On February 5, hundreds of thousands of fans will pack Indianapolis and more than 100 million eyeballs will be glued to Super Bowl XLVI on television. The Super Bowl isn't just big business for professional sports; it's a make-or-break day for advertisers, restaurants, bars, and broadcasters. This year, the Super Bowl will also be big business for social media and mobile app developers.
Chevrolet/General Motors is taking advantage of the Super Bowl to launch an ambitious smartphone and social media crossover app. The Chevy Game Time app, which launched yesterday, allows users to win new cars and other prizes by answering trivia questions in a process that is fully integrated with Facebook and Twitter. During yesterday's playoff games, a 30-second Chevy spot featuring Tim Allen promoted the newly launched app. Apart from new cars—a total of 20 cars will be given away—more than 6,000 other prizes will be offered, ranging from free pizzas to $50 NFL gift certificates to Droid Razr phones.
For Chevy, the big challenge is guaranteeing that users will be glued to their iPhones during commercial breaks and gaps in play. Viewers, after all, are (one would think) more interested in watching the game, talking to their friends and family, and checking out commercials than fiddling with their phones. But then, the two-screen era is upon us. Chevy's hope is that the application will help build relationships with their users and help enhance demographic information. This is believed to be the first time any advertiser has tried a smartphone/social media hybrid project for a sporting event.
Chevy is also sponsoring an official collaborative project between the NFL and Twitter called Road to the #Superbowl. "Road," which is currently in soft launch, lets users browse tweets from players on playoff teams and allows users to browse through tweets with a #superbowl hashtag. The exponential growth of Twitter means that sports events are huge traffic generators news for the microblogging site; according to Twitter, more than 1.5 million users mentioned Bronco quarterback Tim Tebow's famous pass during this year's playoff game against the Steelers.
Meanwhile, the NFL has been quietly using a fantasy football, social media hybrid to interact with fans. The NFL's Fantasy Playoff Challenge, launched several weeks ago, invited users to play in a fantasy football league for prizes including a trip to Super Bowl XLVII in New Orleans. The interactive game integrated many elements of social media to attract users.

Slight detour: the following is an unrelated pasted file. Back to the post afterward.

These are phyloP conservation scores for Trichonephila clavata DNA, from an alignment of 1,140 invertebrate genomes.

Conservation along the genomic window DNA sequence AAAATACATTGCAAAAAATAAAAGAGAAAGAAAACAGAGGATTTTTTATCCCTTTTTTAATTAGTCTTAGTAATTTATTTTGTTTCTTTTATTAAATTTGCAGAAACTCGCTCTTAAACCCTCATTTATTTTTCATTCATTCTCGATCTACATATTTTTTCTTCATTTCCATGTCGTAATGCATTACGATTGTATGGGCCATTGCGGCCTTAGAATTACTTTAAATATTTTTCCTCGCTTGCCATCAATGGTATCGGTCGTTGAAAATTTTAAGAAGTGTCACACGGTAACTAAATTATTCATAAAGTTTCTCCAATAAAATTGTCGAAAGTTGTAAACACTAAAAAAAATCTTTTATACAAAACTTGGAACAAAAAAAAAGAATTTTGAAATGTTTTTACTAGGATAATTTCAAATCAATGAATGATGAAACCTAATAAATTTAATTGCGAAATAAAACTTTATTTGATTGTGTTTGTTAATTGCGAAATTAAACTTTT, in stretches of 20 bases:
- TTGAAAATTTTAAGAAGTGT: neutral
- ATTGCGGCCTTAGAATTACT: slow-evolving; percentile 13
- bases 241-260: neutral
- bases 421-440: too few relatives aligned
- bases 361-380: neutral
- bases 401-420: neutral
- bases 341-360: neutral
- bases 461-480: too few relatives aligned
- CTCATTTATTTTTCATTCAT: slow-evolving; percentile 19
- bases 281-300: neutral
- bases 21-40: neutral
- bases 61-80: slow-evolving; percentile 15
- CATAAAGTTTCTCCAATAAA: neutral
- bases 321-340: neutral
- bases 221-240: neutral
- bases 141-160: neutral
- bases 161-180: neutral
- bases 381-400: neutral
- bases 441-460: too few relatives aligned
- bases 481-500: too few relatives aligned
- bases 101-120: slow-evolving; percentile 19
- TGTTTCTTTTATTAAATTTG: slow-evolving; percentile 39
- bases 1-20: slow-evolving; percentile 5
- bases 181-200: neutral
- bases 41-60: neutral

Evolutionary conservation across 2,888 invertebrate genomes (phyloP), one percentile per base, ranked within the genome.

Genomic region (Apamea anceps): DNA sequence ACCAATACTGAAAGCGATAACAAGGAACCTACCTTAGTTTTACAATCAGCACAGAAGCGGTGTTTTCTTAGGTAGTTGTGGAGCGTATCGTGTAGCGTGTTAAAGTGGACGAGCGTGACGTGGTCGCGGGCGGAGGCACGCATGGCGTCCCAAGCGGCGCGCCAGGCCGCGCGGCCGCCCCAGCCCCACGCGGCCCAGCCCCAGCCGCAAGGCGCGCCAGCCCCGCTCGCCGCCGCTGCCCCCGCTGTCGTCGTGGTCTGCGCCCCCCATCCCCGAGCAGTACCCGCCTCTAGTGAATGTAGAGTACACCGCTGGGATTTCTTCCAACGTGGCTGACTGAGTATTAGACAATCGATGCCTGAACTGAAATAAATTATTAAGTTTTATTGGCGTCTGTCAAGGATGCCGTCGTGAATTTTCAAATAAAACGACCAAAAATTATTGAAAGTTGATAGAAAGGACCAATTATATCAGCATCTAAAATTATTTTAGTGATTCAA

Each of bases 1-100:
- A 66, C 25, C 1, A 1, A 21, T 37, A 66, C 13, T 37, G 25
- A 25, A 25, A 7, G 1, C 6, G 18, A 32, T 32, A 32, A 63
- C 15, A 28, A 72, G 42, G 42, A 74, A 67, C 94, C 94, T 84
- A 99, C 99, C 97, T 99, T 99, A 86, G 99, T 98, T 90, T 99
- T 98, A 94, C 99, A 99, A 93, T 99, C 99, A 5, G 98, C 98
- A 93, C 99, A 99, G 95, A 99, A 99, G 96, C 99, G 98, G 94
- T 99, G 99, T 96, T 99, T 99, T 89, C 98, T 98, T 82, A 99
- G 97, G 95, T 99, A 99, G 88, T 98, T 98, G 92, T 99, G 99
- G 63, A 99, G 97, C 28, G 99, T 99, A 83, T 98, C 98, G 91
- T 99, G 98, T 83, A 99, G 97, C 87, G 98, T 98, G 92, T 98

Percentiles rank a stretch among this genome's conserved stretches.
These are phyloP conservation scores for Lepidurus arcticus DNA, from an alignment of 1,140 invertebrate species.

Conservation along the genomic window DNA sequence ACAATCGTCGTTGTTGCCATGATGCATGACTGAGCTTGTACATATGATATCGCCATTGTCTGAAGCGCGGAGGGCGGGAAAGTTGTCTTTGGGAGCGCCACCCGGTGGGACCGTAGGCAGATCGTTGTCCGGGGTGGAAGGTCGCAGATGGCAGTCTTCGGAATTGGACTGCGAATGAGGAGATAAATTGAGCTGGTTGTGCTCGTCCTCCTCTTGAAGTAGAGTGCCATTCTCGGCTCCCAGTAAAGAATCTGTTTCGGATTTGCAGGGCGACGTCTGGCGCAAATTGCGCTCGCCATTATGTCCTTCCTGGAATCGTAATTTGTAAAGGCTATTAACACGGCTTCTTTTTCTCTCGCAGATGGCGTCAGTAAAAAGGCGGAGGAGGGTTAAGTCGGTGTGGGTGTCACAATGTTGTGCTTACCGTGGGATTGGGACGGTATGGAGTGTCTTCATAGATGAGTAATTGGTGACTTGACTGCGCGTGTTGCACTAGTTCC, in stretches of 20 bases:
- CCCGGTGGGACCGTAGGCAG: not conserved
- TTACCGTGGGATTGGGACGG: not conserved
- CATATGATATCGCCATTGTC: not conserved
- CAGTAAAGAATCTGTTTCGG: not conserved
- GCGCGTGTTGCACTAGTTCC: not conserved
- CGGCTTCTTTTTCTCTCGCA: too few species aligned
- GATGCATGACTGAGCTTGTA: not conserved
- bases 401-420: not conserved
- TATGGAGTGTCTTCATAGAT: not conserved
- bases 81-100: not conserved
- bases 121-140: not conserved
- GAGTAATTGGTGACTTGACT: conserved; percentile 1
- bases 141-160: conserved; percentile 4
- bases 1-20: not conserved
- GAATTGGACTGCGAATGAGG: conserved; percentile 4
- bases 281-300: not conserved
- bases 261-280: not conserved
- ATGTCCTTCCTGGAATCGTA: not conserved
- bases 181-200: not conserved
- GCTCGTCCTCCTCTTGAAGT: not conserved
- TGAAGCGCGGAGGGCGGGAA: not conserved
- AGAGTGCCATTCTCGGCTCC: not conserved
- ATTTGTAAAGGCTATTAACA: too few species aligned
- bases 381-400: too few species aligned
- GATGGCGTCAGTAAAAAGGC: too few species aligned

The NFL Players' Association, which represents individual pro football players in the media, has a separate social media presence from the NFL. Conduit, an Israeli firm with several prominent sports clients including soccer teams Barcelona, Real Madrid, and Chelsea, launched a series of player-branded apps and toolbars. The apps were announced shortly before the new year by developer Target Entertainment; each app will be dedicated to an individual player. Veterans Takeo Spikes and LeSean McCoy were first up to have custom apps developed for them. The most interesting aspect of the smartphone apps is that they rely heavily on social picture-sharing functionality; a "LiveAlbum" feature allows users to share pictures of themselves watching games or other sports events.
The Super Bowl host city, Indianapolis, is relying on social media and apps to retain football-hungry tourists even after February 5. The Super Bowl Host Committee will be releasing an iPhone and Android-ready travel guide app in the coming days, while Mashable reports that the Host Committee opened a 2800-square-foot "social media command center" staffed by a team who will assist users on Twitter and Facebook. Beyond standard analytics and PR work, the Host Committee will be using social media to help users find parking spots and tourist info in real time.
[Image: Flickr user Ron Diel]